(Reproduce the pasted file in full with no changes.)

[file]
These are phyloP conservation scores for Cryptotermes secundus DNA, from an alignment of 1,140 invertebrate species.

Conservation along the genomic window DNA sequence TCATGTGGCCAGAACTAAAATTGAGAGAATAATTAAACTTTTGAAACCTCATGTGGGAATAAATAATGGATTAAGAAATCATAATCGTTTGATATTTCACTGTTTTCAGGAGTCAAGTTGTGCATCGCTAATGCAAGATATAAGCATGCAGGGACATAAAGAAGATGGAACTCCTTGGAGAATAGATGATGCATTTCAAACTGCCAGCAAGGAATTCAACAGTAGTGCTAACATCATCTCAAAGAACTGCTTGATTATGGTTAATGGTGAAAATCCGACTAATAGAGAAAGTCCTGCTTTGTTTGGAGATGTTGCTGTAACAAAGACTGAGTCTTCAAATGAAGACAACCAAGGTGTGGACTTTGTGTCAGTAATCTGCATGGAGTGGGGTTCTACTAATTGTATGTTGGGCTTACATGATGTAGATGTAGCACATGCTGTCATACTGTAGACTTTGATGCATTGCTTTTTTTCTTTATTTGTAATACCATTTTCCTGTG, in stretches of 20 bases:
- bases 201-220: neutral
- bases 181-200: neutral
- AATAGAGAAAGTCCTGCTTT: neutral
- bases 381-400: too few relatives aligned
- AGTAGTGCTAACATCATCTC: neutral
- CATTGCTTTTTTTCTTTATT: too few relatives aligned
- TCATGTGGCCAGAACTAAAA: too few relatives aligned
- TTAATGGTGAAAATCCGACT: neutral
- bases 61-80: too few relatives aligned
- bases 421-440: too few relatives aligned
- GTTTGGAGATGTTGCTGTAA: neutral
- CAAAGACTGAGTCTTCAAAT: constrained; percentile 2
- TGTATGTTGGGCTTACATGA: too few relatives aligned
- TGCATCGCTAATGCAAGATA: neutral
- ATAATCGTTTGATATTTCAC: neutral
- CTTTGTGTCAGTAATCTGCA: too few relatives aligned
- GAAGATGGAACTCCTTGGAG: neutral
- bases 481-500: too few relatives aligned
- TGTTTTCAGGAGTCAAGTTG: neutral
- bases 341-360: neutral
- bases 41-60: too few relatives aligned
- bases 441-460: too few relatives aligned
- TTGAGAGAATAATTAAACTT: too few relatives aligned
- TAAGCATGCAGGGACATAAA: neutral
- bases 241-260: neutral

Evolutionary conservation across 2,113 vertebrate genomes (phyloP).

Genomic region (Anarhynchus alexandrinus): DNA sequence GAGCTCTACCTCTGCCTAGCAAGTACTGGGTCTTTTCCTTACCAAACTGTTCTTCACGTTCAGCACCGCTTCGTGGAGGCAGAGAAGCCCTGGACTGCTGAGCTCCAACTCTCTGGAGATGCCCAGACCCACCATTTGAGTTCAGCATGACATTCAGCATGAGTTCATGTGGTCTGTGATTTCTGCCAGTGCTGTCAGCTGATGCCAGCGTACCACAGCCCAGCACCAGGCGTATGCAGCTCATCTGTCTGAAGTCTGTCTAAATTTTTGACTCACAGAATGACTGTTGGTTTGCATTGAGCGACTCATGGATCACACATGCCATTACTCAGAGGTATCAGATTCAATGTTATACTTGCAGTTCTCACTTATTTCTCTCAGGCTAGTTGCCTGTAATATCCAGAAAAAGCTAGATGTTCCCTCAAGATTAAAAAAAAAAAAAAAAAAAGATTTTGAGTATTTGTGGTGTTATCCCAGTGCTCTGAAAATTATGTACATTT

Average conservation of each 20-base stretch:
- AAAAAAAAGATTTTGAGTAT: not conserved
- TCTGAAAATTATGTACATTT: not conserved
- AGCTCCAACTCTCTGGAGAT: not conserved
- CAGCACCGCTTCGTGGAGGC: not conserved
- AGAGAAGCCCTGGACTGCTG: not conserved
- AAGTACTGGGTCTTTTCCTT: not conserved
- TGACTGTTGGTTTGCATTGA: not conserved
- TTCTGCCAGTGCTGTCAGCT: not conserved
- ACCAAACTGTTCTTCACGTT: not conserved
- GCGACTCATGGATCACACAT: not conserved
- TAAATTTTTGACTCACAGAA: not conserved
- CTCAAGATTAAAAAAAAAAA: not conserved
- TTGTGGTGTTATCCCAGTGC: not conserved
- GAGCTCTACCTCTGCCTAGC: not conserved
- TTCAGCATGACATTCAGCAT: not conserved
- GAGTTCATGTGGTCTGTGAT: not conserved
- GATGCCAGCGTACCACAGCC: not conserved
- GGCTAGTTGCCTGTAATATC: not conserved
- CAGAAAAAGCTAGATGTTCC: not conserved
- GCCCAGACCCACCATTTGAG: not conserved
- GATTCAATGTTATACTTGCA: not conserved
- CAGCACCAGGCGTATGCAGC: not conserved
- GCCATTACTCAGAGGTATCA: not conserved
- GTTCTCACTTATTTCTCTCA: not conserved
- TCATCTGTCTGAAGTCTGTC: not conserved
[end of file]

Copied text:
These are phyloP conservation scores for Cryptotermes secundus DNA, from an alignment of 1,140 invertebrate species.

Conservation along the genomic window DNA sequence TCATGTGGCCAGAACTAAAATTGAGAGAATAATTAAACTTTTGAAACCTCATGTGGGAATAAATAATGGATTAAGAAATCATAATCGTTTGATATTTCACTGTTTTCAGGAGTCAAGTTGTGCATCGCTAATGCAAGATATAAGCATGCAGGGACATAAAGAAGATGGAACTCCTTGGAGAATAGATGATGCATTTCAAACTGCCAGCAAGGAATTCAACAGTAGTGCTAACATCATCTCAAAGAACTGCTTGATTATGGTTAATGGTGAAAATCCGACTAATAGAGAAAGTCCTGCTTTGTTTGGAGATGTTGCTGTAACAAAGACTGAGTCTTCAAATGAAGACAACCAAGGTGTGGACTTTGTGTCAGTAATCTGCATGGAGTGGGGTTCTACTAATTGTATGTTGGGCTTACATGATGTAGATGTAGCACATGCTGTCATACTGTAGACTTTGATGCATTGCTTTTTTTCTTTATTTGTAATACCATTTTCCTGTG, in stretches of 20 bases:
- bases 201-220: neutral
- bases 181-200: neutral
- AATAGAGAAAGTCCTGCTTT: neutral
- bases 381-400: too few relatives aligned
- AGTAGTGCTAACATCATCTC: neutral
- CATTGCTTTTTTTCTTTATT: too few relatives aligned
- TCATGTGGCCAGAACTAAAA: too few relatives aligned
- TTAATGGTGAAAATCCGACT: neutral
- bases 61-80: too few relatives aligned
- bases 421-440: too few relatives aligned
- GTTTGGAGATGTTGCTGTAA: neutral
- CAAAGACTGAGTCTTCAAAT: constrained; percentile 2
- TGTATGTTGGGCTTACATGA: too few relatives aligned
- TGCATCGCTAATGCAAGATA: neutral
- ATAATCGTTTGATATTTCAC: neutral
- CTTTGTGTCAGTAATCTGCA: too few relatives aligned
- GAAGATGGAACTCCTTGGAG: neutral
- bases 481-500: too few relatives aligned
- TGTTTTCAGGAGTCAAGTTG: neutral
- bases 341-360: neutral
- bases 41-60: too few relatives aligned
- bases 441-460: too few relatives aligned
- TTGAGAGAATAATTAAACTT: too few relatives aligned
- TAAGCATGCAGGGACATAAA: neutral
- bases 241-260: neutral

Evolutionary conservation across 2,113 vertebrate genomes (phyloP).

Genomic region (Anarhynchus alexandrinus): DNA sequence GAGCTCTACCTCTGCCTAGCAAGTACTGGGTCTTTTCCTTACCAAACTGTTCTTCACGTTCAGCACCGCTTCGTGGAGGCAGAGAAGCCCTGGACTGCTGAGCTCCAACTCTCTGGAGATGCCCAGACCCACCATTTGAGTTCAGCATGACATTCAGCATGAGTTCATGTGGTCTGTGATTTCTGCCAGTGCTGTCAGCTGATGCCAGCGTACCACAGCCCAGCACCAGGCGTATGCAGCTCATCTGTCTGAAGTCTGTCTAAATTTTTGACTCACAGAATGACTGTTGGTTTGCATTGAGCGACTCATGGATCACACATGCCATTACTCAGAGGTATCAGATTCAATGTTATACTTGCAGTTCTCACTTATTTCTCTCAGGCTAGTTGCCTGTAATATCCAGAAAAAGCTAGATGTTCCCTCAAGATTAAAAAAAAAAAAAAAAAAAGATTTTGAGTATTTGTGGTGTTATCCCAGTGCTCTGAAAATTATGTACATTT

Average conservation of each 20-base stretch:
- AAAAAAAAGATTTTGAGTAT: not conserved
- TCTGAAAATTATGTACATTT: not conserved
- AGCTCCAACTCTCTGGAGAT: not conserved
- CAGCACCGCTTCGTGGAGGC: not conserved
- AGAGAAGCCCTGGACTGCTG: not conserved
- AAGTACTGGGTCTTTTCCTT: not conserved
- TGACTGTTGGTTTGCATTGA: not conserved
- TTCTGCCAGTGCTGTCAGCT: not conserved
- ACCAAACTGTTCTTCACGTT: not conserved
- GCGACTCATGGATCACACAT: not conserved
- TAAATTTTTGACTCACAGAA: not conserved
- CTCAAGATTAAAAAAAAAAA: not conserved
- TTGTGGTGTTATCCCAGTGC: not conserved
- GAGCTCTACCTCTGCCTAGC: not conserved
- TTCAGCATGACATTCAGCAT: not conserved
- GAGTTCATGTGGTCTGTGAT: not conserved
- GATGCCAGCGTACCACAGCC: not conserved
- GGCTAGTTGCCTGTAATATC: not conserved
- CAGAAAAAGCTAGATGTTCC: not conserved
- GCCCAGACCCACCATTTGAG: not conserved
- GATTCAATGTTATACTTGCA: not conserved
- CAGCACCAGGCGTATGCAGC: not conserved
- GCCATTACTCAGAGGTATCA: not conserved
- GTTCTCACTTATTTCTCTCA: not conserved
- TCATCTGTCTGAAGTCTGTC: not conserved